Moving away from contested wills and family provision cases, this one is about a dispute as to how to dispose of someone’s remains.
These are particularly sad cases, as it means the intense grief period following death is compounded or exacerbated by complex and urgent legal proceedings, delaying the funeral service, in this case for months after the death of the deceased.
Who has the right to determine body disposal?
There is no property in a body. It is the executor’s role to make decisions regarding disposal of remains. If you do not have a will, then it is up to your administrator (and there may be more than one administrator) to make the decision. However in some cases, who your administrator is may not be clear cut (or you have more than one), and sometimes they have different cultural or religious beliefs that are incompatible with the other’s beliefs.
It is another reason why you should consider having a will no matter how few assets you consider you have.
This case was made sadder in some respects, as the deceased had taken his own life.
Why was there a battle between Mum and Wife?
The deceased was married, however at the time of his death he was separated from his wife. There was evidence that he was in fact seeing someone else. It was not the first time the couple had separated.
The deceased was suffering depression and had tried to seek help. He had even sent a photo pretending to hang himself to his wife, despite their separation. The deceased ultimately took his own life in April 2020.
The deceased was of Aboriginal heritage and identified as an Aboriginal man. His mother wanted him to be buried in his town of birth. His wife wanted him cremated and ashes kept and turned into a keepsake, such as jewellery.
Mum tried to argue that cremation was unacceptable in Aboriginal culture. But no expert evidence was led. Mum was also trying to argue that she was his next of kin due to the separation, and that she felt the couple would not have reconciled. The wife had taken an AVO against the deceased a short period prior to his death. Mum also led evidence from the girlfriend that they had been planning a life together.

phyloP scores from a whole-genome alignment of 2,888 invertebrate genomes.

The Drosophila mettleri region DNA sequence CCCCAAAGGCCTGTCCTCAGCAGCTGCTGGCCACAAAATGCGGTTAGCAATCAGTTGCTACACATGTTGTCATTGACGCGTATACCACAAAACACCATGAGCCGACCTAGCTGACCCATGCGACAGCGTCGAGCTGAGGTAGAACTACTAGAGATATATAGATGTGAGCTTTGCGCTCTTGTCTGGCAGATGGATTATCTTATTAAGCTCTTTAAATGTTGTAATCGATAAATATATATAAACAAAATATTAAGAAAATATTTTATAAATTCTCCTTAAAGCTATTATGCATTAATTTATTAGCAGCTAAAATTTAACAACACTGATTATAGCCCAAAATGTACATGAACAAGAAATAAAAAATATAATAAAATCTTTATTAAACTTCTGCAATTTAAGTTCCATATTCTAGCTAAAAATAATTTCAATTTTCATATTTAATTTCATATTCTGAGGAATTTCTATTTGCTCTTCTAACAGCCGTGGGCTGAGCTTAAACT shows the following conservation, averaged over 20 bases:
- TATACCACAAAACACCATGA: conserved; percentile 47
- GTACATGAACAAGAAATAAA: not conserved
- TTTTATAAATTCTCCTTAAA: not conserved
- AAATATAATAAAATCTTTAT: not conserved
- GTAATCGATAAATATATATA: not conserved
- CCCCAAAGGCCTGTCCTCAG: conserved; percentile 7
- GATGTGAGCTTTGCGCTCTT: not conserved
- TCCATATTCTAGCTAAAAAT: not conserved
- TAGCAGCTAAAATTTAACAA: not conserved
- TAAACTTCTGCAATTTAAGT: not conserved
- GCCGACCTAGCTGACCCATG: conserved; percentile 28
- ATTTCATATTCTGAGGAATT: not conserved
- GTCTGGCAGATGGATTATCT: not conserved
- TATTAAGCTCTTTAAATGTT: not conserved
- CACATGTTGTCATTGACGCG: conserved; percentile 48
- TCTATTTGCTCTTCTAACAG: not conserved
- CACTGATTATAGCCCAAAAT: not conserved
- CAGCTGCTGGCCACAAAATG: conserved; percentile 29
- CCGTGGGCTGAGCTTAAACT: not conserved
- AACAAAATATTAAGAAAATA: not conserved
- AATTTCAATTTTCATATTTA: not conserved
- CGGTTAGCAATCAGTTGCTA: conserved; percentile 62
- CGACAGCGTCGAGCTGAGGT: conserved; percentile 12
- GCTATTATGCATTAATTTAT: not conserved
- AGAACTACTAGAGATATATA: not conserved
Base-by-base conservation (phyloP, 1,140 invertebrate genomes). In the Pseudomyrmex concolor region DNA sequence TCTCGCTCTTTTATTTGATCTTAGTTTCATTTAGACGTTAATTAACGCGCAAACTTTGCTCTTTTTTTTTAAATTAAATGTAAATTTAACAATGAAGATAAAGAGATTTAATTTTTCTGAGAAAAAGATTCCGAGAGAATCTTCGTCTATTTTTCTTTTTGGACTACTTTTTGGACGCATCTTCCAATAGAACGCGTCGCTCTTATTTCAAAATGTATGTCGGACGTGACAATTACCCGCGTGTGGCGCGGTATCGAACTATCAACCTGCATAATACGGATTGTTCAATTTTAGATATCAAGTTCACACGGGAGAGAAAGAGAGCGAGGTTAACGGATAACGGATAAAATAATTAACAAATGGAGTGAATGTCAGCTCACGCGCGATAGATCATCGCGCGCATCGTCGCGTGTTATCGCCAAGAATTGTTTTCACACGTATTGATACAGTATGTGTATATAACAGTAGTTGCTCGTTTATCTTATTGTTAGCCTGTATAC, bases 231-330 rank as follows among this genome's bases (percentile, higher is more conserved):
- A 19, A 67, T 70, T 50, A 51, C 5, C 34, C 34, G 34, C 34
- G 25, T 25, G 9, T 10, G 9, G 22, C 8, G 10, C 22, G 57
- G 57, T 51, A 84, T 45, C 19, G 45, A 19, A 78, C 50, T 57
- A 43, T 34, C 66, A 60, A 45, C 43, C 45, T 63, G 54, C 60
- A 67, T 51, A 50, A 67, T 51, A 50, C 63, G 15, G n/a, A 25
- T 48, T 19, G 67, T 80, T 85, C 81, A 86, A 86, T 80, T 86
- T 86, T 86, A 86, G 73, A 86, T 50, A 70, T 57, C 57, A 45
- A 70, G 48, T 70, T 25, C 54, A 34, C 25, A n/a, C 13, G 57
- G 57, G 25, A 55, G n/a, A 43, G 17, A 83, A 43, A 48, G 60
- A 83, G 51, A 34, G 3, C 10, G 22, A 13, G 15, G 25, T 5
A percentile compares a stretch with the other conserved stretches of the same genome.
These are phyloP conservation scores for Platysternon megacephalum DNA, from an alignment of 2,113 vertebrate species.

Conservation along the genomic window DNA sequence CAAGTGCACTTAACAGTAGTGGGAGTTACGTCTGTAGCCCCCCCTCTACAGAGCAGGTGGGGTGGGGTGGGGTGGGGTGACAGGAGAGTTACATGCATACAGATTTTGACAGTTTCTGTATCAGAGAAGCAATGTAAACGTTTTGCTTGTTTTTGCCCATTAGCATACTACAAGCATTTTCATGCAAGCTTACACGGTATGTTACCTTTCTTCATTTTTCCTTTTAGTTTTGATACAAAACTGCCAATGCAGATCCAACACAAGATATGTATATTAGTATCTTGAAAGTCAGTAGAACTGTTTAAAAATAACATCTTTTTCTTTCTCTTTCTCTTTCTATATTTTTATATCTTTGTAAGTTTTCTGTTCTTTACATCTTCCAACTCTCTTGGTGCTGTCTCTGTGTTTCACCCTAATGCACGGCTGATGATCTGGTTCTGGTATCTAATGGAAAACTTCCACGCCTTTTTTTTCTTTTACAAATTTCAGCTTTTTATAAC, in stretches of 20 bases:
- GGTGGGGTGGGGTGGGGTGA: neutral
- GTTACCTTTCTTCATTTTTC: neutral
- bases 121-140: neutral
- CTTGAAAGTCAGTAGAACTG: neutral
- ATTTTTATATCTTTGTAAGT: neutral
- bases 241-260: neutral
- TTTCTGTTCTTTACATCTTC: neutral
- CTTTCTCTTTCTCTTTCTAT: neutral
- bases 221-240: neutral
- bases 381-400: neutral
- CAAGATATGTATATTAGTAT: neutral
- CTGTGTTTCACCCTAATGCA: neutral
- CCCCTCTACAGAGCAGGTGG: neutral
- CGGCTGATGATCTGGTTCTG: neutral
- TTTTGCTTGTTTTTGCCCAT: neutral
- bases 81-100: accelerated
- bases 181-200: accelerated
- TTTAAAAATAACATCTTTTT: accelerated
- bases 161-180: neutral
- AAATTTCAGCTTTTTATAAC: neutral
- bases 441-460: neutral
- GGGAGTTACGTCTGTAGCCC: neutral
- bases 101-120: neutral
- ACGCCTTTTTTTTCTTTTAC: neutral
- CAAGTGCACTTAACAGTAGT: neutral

The wife argued that despite their separation, the deceased still stayed over on some occasions and there was the possibility of reconciliation. He had not informed her of the girlfriend. She had been unaware of the deceased’s relationship with someone else until the proceedings. Two of their children were also witnesses in the proceedings, and all were in favour of cremation.
Relevant Factors determined by the Court
It came down to a matter of credibility and whilst both parties had doubts cast as to their respective evidence, the Court ultimately found the wife was more credible than Mum.
What appeared to be particularly persuasive for Sackar J was the fact that in the police interview with the deceased after the incident that led to the AVO, the deceased only expressed concern for the welfare of his wife and children. He did not indicate he had a girlfriend or that he had separated in a permanent way from his wife, which Sackar J felt was evident that the deceased did not consider the marriage at an end.
The wife and children also attested to a discussion had about making keepsake with ashes at the time the wife’s father passed away, and this was used as evidence that the deceased appeared supportive of cremation, despite the Aboriginal tradition of burial.
Milson v Milson  NSWSC 919